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Proc Natl Acad Sci U S A. 2004 Jun 29; 101(26): 9595–9600.
Published online 2004 Jun 21. doi:  10.1073/pnas.0308667101
PMCID: PMC470720

Crystal structure of elongation factor P from Thermus thermophilus HB8


Translation elongation factor P (EF-P) stimulates ribosomal peptidyltransferase activity. EF-P is conserved in bacteria and is essential for cell viability. Eukarya and Archaea have an EF-P homologue, eukaryotic initiation factor 5A (eIF-5A). In the present study, we determined the crystal structure of EF-P from Thermus thermophilus HB8 at a 1.65-Å resolution. EF-P consists of three β-barrel domains (I, II, and III), whereas eIF-5A has only two domains (N and C domains). Domain I of EF-P is topologically the same as the N domain of eIF-5A. On the other hand, EF-P domains II and III share the same topology as that of the eIF-5A C domain, indicating that domains II and III arose by duplication. Intriguingly, the N-terminal half of domain II and the C-terminal half of domain III of EF-P have sequence homologies to the N- and C-terminal halves, respectively, of the eIF-5A C domain. The three domains of EF-P are arranged in an “L” shape, with 65- and 53-Å-long arms at an angle of 95°, which is reminiscent of tRNA. Furthermore, most of the EF-P protein surface is negatively charged. Therefore, EF-P mimics the tRNA shape but uses domain topologies different from those of the known tRNA-mimicry translation factors. Domain I of EF-P has a conserved positive charge at its tip, like the eIF-5A N domain.

Translation elongation factor P (EF-P) was found as a protein that stimulates the peptidyltransferase activity of the 70S ribosome in Escherichia coli (1). EF-P enhances dipeptide synthesis with N-formylmethionyl-tRNA and puromycin in vitro, suggesting its involvement in the formation of the first peptide bond of a protein (2). E. coli EF-P is encoded by the efp gene and consists of 188 amino acid residues (3). The efp genes are universally conserved in Bacteria (4). Gene interruption experiments in E. coli revealed that the efp gene is essential for cell viability and is required for protein synthesis (3). The amount of EF-P in E. coli cells is ≈1/10th of that of EF-G; 800–900 molecules of EF-P exist in a cell, an amount consistent with 1 EF-P per 10 ribosomes (5).

EF-P reportedly binds to both the 30S and 50S ribosomal subunits (6). Antibiotic sensitivity and footprinting studies have indicated that EF-P binds near the streptomycin-binding site of the 16S rRNA in the 30S subunit (6). EF-P also interacts with domains II and V of the 23S rRNA, i.e., near the peptidyltransferase center (PTC) (6, 7). Ribosome reconstitution experiments have shown that the L16 ribosomal protein or its N-terminal 47-residue fragment was required for EF-P-mediated peptide bond synthesis, whereas L11, L15, or L7/L12 were not (810).

Eukarya and Archaea seem to lack EF-P, although a similar function may be mediated by eukaryotic initiation factor 5A (eIF-5A) (4, 6). The eIF-5A protein is composed of ≈140 amino acid residues and is shorter than EF-P by ≈40 residues. Complete intracellular depletion of eIF-5A results in cell growth inhibition; however, protein synthesis seems to be only slightly reduced (11). eIF-5A is a unique cellular protein that contains the unusual amino acid hypusine [Nε-(4-aminobutyl-2-hydroxy)-l-lysine], which is formed by posttranslational modification of a specific lysine residue. The enzyme that modifies lysine to hypusine in eIF-5A is essential for yeast viability (12). On the other hand, hypusine is not found in bacteria (13). The structures of eIF-5A from three Archaea, Methanococcus jannaschii, Pyrobaculum aerophilum, and Pyrococcus horikoshii, have two domains, which are composed of several β-strands (1416).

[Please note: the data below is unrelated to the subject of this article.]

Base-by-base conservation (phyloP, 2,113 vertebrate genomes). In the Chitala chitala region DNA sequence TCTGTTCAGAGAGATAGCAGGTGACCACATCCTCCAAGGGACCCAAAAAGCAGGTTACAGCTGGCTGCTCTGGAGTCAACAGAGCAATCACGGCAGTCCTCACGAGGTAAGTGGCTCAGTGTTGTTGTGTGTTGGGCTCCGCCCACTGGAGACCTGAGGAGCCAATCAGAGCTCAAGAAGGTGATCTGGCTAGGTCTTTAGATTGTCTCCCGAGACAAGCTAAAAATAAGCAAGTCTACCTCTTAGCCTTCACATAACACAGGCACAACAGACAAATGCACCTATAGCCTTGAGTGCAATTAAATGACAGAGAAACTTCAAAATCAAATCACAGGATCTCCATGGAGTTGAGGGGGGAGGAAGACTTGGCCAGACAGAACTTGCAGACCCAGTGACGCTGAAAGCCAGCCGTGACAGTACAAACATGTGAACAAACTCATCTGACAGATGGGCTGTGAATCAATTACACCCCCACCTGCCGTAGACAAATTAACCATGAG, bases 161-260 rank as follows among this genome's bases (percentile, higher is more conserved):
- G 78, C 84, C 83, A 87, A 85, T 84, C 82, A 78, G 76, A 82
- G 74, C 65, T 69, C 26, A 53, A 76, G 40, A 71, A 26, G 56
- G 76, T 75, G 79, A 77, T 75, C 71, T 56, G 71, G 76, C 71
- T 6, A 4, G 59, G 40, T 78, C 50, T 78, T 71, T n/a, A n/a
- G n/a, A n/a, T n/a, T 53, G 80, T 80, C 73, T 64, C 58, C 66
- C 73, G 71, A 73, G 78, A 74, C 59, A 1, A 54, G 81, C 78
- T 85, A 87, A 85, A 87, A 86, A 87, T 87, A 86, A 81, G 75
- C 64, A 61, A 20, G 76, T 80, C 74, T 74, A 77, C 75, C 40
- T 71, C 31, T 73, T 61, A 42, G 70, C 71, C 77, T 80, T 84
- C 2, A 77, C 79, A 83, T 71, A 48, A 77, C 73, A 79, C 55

Crystallizations of EF-P from E. coli and Aquifex aeolicus have been reported (7, 17). In this article, we report the crystal structure of EF-P from Thermus thermophilus HB8 at a 1.65-Å resolution. The EF-P structures are β-rich and is divided into three β-barrel domains (domains I, II, and III). Domains II and III of EF-P share a very similar topology. The structures of domains I and II of EF-P are superposable on the structures of the M. jannaschii, P. aerophilum, and P. horikoshii eIF-5A proteins. The overall structure of EF-P is strikingly similar to the L-shaped structure of tRNA.

Materials and Methods

Protein Preparation and Crystallization. The DNA fragment encoding EF-P, the protein TT0860 (DNA Data Base in Japan, accession no. AB103477), was isolated from the T. thermophilus HB8 genome and was cloned into the expression plasmid, pET11a (Novagen). E. coli BL21(DE3) was transformed with the vector, and T. thermophilus EF-P was overexpressed. The protein was purified by successive chromatography steps on Q Sepharose and HiLoad Superdex 75 columns (Amersham Biosciences). Hampton Research Crystal Screen (18) was used to determine the initial crystallization conditions for EF-P. The final crystallization conditions, 100 mM Hepes-Na buffer (pH 7.6) and 1.35 M lithium sulfate at 16°C yielded high-quality crystals suitable for x-ray diffraction data collection. They belong to the space group P212121, with unit cell dimensions a = 55.8, b = 78.4, and c = 138.9 Å. The crystallographic asymmetric unit contains two nearly identical EF-P monomers.